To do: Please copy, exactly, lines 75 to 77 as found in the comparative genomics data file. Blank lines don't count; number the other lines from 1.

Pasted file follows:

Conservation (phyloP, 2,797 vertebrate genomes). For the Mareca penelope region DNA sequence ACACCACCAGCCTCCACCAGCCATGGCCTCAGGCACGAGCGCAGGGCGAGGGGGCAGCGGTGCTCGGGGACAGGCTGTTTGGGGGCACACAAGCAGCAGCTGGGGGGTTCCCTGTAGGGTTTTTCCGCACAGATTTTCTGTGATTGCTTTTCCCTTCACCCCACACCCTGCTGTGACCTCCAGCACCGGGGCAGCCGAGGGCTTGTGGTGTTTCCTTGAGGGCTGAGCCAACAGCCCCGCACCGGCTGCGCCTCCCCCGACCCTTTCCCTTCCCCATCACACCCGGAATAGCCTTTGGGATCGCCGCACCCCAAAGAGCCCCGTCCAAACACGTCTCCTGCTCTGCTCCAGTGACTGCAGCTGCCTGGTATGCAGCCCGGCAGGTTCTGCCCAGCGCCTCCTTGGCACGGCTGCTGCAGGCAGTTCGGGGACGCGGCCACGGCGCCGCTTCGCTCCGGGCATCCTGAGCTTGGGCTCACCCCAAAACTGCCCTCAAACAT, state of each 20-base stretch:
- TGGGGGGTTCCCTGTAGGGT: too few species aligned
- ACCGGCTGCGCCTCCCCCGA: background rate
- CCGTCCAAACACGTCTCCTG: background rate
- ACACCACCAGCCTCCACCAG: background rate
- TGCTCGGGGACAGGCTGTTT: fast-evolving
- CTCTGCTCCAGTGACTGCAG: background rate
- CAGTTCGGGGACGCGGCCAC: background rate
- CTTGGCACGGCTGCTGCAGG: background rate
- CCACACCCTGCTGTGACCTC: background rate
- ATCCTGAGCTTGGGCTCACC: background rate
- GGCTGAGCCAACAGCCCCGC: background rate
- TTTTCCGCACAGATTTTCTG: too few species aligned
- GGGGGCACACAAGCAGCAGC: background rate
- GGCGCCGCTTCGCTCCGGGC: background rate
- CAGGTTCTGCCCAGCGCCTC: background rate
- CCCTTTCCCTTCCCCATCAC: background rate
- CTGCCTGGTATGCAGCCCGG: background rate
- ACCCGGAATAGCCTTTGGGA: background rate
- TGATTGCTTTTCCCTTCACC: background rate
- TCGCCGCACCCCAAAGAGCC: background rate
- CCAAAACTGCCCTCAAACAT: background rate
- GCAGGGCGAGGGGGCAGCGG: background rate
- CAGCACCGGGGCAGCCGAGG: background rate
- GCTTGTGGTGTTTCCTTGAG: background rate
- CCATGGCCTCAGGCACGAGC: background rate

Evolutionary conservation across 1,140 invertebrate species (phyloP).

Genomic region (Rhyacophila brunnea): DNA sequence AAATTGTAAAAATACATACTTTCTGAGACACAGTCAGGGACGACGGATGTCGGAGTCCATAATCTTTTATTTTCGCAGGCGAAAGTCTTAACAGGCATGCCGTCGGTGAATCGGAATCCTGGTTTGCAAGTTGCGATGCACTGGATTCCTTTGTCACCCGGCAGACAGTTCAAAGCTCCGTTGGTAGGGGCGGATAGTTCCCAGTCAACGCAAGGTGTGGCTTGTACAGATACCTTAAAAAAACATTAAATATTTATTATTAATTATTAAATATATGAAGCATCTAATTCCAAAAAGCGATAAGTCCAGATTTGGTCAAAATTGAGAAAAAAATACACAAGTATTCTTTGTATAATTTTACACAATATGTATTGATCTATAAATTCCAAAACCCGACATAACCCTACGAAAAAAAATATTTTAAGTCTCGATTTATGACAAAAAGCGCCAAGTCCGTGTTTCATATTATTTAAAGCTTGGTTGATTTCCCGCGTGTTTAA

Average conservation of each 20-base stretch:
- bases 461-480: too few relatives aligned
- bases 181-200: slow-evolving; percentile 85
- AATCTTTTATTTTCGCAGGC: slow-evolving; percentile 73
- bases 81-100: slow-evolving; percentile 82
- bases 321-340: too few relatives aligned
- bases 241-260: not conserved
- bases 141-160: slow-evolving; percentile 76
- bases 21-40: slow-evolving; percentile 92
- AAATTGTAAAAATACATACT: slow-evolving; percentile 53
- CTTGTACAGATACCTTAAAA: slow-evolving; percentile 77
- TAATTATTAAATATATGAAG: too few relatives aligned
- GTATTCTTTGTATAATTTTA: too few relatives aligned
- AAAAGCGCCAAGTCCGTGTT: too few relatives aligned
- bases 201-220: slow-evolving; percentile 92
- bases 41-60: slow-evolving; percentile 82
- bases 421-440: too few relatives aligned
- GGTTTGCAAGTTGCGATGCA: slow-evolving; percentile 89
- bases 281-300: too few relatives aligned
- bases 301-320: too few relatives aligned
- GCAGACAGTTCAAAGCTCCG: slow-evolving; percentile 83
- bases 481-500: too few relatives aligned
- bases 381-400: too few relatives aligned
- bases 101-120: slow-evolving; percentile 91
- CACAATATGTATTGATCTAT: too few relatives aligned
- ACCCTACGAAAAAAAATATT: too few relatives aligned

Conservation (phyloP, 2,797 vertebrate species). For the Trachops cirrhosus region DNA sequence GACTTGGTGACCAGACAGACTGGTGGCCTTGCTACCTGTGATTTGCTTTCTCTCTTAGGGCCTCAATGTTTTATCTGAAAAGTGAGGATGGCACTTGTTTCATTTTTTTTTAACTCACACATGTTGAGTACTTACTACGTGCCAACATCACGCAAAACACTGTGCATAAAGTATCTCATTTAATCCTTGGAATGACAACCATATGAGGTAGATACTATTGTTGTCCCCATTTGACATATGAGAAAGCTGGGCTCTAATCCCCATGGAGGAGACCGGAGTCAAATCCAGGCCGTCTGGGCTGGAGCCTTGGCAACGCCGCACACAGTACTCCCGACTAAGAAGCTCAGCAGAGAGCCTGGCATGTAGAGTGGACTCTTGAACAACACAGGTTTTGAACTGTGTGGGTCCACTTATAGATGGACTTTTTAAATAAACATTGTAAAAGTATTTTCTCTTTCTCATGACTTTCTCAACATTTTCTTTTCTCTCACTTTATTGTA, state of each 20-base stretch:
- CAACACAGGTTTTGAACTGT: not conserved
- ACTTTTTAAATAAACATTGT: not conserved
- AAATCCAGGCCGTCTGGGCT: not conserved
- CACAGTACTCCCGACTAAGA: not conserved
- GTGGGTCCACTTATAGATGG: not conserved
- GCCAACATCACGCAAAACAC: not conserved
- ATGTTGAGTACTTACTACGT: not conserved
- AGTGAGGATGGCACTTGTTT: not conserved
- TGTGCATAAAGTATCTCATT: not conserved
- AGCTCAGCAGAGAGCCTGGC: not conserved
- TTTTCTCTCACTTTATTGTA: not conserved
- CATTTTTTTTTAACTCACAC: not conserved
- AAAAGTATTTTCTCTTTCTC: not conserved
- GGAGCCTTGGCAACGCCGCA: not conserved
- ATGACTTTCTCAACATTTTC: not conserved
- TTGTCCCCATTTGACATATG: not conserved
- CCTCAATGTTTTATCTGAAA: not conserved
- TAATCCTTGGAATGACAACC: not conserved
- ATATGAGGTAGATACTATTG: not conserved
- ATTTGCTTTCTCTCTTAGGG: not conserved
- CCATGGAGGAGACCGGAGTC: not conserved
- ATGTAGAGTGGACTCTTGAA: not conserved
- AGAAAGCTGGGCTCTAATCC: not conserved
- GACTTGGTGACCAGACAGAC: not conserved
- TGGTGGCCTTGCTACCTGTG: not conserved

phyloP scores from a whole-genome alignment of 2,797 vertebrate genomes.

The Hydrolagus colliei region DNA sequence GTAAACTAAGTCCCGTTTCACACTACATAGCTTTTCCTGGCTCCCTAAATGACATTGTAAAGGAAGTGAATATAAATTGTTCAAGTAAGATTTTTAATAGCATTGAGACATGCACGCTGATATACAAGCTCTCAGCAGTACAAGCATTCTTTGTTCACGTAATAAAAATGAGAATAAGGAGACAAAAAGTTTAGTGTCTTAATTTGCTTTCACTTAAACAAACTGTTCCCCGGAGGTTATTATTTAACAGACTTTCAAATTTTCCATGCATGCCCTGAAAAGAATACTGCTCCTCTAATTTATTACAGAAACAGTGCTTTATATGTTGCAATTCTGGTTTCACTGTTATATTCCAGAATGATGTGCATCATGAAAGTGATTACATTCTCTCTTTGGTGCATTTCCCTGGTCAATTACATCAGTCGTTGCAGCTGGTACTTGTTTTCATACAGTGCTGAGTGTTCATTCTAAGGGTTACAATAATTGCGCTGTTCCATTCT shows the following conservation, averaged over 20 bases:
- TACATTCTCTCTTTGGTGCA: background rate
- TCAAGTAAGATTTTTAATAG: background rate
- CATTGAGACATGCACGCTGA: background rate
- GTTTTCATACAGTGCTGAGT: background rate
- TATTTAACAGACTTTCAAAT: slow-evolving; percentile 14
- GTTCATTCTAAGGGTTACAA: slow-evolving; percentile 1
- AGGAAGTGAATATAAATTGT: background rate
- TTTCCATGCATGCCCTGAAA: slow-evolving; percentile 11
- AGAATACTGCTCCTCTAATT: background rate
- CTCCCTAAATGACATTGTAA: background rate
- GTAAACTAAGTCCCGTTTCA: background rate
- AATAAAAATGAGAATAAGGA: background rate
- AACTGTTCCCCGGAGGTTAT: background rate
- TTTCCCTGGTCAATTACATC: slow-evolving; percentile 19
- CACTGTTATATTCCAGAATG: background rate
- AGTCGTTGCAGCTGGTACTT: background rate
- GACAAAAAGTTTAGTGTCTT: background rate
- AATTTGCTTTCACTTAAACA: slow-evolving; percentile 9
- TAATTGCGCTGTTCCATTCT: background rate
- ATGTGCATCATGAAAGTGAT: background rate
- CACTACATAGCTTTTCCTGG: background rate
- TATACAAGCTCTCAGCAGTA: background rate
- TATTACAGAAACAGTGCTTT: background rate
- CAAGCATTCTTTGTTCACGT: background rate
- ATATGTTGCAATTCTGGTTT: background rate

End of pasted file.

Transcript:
- ATTTGCTTTCTCTCTTAGGG: not conserved
- CCATGGAGGAGACCGGAGTC: not conserved
- ATGTAGAGTGGACTCTTGAA: not conserved